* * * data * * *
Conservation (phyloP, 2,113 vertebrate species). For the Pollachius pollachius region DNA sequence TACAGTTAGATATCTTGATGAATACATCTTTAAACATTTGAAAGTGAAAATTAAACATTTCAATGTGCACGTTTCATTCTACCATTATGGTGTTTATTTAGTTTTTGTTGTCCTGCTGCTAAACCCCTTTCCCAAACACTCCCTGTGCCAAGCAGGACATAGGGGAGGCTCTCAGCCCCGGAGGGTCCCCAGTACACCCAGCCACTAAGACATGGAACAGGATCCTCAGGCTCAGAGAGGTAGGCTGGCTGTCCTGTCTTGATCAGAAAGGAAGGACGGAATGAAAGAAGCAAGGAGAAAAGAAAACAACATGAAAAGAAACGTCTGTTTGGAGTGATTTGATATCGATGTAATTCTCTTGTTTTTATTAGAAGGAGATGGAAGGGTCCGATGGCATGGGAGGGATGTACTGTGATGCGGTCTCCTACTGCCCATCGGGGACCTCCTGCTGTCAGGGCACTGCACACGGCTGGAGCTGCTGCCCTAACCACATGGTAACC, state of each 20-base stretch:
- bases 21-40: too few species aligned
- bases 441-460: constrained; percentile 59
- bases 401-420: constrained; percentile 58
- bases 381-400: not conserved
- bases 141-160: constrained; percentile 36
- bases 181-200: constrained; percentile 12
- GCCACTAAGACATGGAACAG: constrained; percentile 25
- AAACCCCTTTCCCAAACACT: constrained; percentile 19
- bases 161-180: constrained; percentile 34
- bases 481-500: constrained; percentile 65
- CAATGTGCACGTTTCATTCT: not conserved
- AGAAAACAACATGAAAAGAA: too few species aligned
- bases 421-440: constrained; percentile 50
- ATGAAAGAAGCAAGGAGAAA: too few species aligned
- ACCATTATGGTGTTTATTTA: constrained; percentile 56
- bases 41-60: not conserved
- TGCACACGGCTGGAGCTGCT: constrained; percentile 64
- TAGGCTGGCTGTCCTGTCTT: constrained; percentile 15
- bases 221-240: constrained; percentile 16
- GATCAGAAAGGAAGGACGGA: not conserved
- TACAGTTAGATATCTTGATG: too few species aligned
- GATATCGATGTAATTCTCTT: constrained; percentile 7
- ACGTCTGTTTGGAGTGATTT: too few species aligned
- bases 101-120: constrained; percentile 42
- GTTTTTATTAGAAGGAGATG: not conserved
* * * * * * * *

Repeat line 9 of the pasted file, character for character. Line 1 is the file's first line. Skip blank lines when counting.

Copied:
- AAACCCCTTTCCCAAACACT: constrained; percentile 19